In Cinemas March 31

Thursday, March 23, 2006

The Roadblock Scene : Director's Notes, Shooting Set-Ups & Final Shots.

Scene 80 - Description
The school truck carries Joe and two TV journalists through the deserted Kigali streets towards the ETO. They are stopped at a roadblock, which is manned by Interahamwe militia, and the terrifying lawlessness of the genocide becomes apparent.

The Directors View
As a director, the first thing you need to do is figure out what it is you are trying to say with a scene. This does not mean dialogue. In its simplest form, every scene is a part of a larger story and it has to play its part in the furthering of that story. ALL scenes must fulfill that primary function with no exceptions.
In scene 80 there were 2 main aspects for me to consider: Character needs and story needs

A. One thread in the larger story was the emotional journey of Joe (Hugh Dancy) from wide-eyed idealist to guilt-ridden survivor. This scene was important in regard to his character because it marked the point in his journey that he crossed over into territory that was beyond his, or indeed anyone else’s, experience and comprehension.

B. This was a significant scene in terms of the audience’s knowledge of what was happening outside the confines of the ETO compound. The contrast had to be made between the atmosphere on the streets and the relative safety of the school. It was important to convey three things:

The idea that danger was omnipresent.
The casual and sudden unpredictability of violence.
To give that danger a face (as the Interahamwe turn up at ETO immediately after this)
Once you have decided what you want to say the next stage is working out HOW these ideas take physical form.

Shooting Sketches
Below are Michael Caton-Jones' sketches for the roadblock scene. (Click each image to enlarge.) These sketches provide details of the camera set-up for the sequence as well as individual descriptions for each shot.
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Sketch No.1 : Overview
In this sketch, Michael constructs a general overview of the structure of the roadblock scene. He has deconstructed the scene into 5 distinct sequences of action, Parts A-E. The diagram in the bottom-left corner fo the sketch describes the general movement of the characters within the scene.

Sketch No.2 : Parts A & B
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This sketch provides more detail about the individual shots that will make up Part A (the travelling of the truck along the dirt track) & Part B (the stopping of the truck where Joe and his fellow passengers are yanked out of the truck by the interahamwe).

Each shot is listed in the column on the right-hand side whilst the diagrams on the left describe the movement of the characters along with the positioning and direction of the cameras.

By clicking on the link below, you can see how the final shots of each sequence came out.

Images form Part A
Images from Part B


Sketch No.3 : Parts C & D/E

This sketch provides a breakdown of each of the shots that will make up Part C (where tensions rise between Joe, Rachel, Mark and the interahamwe and where Joe witnesses a Tutsi murder at the roadside), and Part D/E (where Joe recognises one of the interahamwe and where Joe, Mark & Rachel eventually escape the situation.)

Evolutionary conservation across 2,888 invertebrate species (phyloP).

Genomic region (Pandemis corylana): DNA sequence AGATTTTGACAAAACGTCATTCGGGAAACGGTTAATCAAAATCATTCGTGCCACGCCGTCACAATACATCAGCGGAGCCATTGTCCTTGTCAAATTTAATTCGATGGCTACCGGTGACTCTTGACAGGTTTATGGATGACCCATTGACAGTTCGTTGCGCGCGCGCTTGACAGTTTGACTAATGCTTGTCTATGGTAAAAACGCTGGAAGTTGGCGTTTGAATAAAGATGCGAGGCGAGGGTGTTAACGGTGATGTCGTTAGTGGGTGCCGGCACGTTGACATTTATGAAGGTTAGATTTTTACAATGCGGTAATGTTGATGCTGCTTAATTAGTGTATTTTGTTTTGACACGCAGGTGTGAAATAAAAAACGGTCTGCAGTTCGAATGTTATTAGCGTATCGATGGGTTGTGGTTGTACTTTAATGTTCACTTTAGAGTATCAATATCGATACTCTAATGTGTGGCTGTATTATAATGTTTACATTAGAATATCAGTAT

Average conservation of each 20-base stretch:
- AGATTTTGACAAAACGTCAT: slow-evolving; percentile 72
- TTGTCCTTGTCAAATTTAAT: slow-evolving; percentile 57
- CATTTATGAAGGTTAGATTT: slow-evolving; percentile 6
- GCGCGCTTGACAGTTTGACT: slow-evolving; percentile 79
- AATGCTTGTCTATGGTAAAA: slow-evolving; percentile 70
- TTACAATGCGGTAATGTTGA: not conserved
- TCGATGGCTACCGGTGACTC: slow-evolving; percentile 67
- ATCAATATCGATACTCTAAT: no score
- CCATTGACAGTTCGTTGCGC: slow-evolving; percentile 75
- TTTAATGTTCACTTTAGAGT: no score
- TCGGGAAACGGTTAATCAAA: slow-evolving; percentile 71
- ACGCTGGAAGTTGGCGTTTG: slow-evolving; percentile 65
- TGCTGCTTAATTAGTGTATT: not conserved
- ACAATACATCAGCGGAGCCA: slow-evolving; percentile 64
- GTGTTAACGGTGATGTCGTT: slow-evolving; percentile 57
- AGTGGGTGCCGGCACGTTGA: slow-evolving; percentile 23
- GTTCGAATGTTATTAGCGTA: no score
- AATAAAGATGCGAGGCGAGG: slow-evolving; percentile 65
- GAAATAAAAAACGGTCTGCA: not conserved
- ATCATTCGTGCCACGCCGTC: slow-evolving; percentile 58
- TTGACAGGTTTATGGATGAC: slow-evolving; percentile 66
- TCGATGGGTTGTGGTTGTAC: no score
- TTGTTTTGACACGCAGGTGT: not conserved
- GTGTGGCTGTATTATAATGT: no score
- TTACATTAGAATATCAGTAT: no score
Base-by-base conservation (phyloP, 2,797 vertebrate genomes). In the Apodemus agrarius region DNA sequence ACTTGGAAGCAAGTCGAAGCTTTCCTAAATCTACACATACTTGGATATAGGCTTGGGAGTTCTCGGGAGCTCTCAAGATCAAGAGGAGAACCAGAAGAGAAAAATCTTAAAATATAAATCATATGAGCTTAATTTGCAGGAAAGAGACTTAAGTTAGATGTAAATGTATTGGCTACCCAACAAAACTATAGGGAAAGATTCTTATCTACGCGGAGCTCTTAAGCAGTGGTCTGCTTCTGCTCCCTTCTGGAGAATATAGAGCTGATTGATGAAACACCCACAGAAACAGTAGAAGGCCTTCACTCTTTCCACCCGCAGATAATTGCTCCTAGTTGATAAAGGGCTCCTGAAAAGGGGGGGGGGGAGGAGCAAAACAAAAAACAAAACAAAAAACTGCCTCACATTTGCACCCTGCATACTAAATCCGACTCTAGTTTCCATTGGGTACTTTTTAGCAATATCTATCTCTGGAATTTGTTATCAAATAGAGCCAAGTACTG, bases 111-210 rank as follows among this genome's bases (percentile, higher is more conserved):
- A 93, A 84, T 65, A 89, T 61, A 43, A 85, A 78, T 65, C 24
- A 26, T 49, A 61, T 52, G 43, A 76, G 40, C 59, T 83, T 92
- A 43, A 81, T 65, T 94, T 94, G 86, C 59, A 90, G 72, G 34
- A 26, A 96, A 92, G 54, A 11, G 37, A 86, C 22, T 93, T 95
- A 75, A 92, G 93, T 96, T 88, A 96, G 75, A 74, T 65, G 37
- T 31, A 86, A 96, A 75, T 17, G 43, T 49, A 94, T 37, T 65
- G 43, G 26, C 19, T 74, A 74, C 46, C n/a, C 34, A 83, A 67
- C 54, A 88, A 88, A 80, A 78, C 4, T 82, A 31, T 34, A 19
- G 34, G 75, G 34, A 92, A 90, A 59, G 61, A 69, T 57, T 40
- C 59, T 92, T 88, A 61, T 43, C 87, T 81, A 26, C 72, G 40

Again, each shot is numbered in the columns, and the movement of the characters and positioning/direction of the cameras is depicted in the diagrams.

Click on the links below to see how the final shots came out.


Images from Part C
Images from Part D/E

Tomorrow we will be posting comments from other cast & crew members about their personal experiences on shooting this particular scene.

6 Comments:

At 10:04 AM, Anonymous Anonymous said...

Are you chosing what to put on the Blog?. I wrote some analysis about the films lack of authenticity and this was not put on the blog. This is NOT the transparency and openess one would expect from the BBC

Why is the BBC telling a story that is fictitious on such a sentive subject. Details around genocide matter greatly.

How can the BBC be serious around education and voice with a rwandan survivors blogsite in english. This is not serious. This seens far too much about promotion than true solidarity and engagment. For too long survivors images and challenges have been abused for OTHER interests. The plight today is far too ignored.

 
At 10:18 AM, Blogger Administrator said...

The only comments removed from this site are adverts or comments that are offensive to other readers.

The Rwandan Survivors site is in English so it is accessible to a wide audience. The site was designed to be a voice for those survivors and also to raise the issues of genocide in the world today.

All the testimonials that are placed on the Rwandan Survivors blog are sent to us from Rwanda from actual survivors of the genocide. Not one testimonial has been edited or tampered with in any way. All the testimonials are sent to us in English.

I hope this answers your question.

 
At 8:11 PM, Blogger Maya said...

Mileage always varies when it comes to the truth. Perhaps Mr. Anonymous should create his own blog site where he can share his understanding of the truth and allow this space to proceed with its perspective? Just a suggestion.

Myself, I find the glimpse into the makings of the film fascinating. Rarely is a filmgoer given such an opportunity. Thank you!! It will enrichen my appreciation of the film when I finally get to see it, whenever it's picked up by a US distributor. Hopefully soon, and in San Francisco!

 
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